Springs and teleporters that exist to alter movement. The teleporters enable crazy level layouts.
Moving blocks are likely paired with spikes. Slows the player down and forces them to make some timely jumps.
The last topic I'd like to cover is the difference between the 2 game modes: Stage Based Mode and Arcade (infinite) mode.
The key difference in these modes is that in infinite mode the player is pushed forward by way of a rising pool of water. If the player touches the water, they die.
This changes the design of these levels. In infinite mode, the end goal is always to go up. There is not much side winding around. The player will also not be able to get all the dots or coins. They can merely get as many as they can and then continue up.
In contrast, the stage based mode (while there are some levels with the rising water) has drastically differently designed levels. You can start in the bottom right of the level and wind your way around until you end in the middle. Sometimes the exit is right next to the entrance but you just can't reach it until you go through the whole level.
This sort of design is much more puzzle based. The player has time to think about each move they make, and so making the levels catered in this way makes sense. I spend time trying to figure out how to get each dot, not simply survive and escape the water.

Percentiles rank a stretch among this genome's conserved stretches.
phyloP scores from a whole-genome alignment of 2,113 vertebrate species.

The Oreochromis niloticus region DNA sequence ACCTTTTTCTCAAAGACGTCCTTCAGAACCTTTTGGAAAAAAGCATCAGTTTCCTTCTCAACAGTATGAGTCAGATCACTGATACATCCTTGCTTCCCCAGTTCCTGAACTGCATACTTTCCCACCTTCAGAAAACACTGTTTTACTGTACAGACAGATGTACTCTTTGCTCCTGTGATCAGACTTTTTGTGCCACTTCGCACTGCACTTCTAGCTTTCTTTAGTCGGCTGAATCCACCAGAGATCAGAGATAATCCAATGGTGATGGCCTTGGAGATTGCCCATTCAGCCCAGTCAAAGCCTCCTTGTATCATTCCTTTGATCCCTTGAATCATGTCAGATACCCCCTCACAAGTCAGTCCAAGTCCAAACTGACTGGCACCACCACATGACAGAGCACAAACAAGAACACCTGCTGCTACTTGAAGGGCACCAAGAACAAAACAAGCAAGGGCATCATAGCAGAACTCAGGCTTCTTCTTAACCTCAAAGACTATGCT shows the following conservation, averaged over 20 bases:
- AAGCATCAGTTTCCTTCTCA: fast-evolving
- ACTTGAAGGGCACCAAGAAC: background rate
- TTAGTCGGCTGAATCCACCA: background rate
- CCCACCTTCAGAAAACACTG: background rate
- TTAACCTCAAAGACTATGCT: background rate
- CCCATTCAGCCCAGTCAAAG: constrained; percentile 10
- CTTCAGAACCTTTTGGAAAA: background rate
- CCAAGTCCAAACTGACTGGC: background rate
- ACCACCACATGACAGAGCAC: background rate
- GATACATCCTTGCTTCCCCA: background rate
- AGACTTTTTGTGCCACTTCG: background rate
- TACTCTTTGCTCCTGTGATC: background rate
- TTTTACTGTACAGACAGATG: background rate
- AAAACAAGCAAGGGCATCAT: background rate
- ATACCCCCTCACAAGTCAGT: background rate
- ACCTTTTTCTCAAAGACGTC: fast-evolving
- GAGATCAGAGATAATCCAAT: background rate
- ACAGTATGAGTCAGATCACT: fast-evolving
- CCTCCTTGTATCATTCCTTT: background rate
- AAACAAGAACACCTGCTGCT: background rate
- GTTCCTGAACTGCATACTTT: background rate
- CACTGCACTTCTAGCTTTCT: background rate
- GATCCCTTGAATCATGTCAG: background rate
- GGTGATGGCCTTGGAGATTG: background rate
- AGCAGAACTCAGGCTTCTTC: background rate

Infinite mode favors fast reflexes while stage based mode favors logical thinking.
Infinite mode dots are points while stage based mode dots are currency for level bonuses.
I want to point out that I'm not saying one is better than the other. It's just that this one mechanic changes the design of the game. The player must change their play style depending on the mode even though the underlying mechanics are the exact same.
The well thought out introduction to obstacles is something to really take note of here. Every good game that has a multitude of mechanics will introduce them one at a time to the player.
I also love how the different modes create drastically different styles of gameplay. The development team has really taken a core set of mechanics and stretched them out to get as much playability out of them as possible.
I will say that one thing that got out of hand in this game is ads and pop ups for their subscription. I have no idea if this is what it was like when it first launched or if this was insisted on by the publisher, but it's pretty annoying.
Every time you open the app they ask if you want to subscribe for $8 per week for some in game bonuses. This really is only targeting the whales while just annoys the general player base. There's also a video ad between every level that you can't skip until about 10 seconds in. Which makes dying that much worse.
My theory is that once a game reaches a certain level of popularity, they can up the monetization efforts with less of a negative effect.
Ok that's enough complaining about the monetization. Taking that aside, I really do enjoy this game!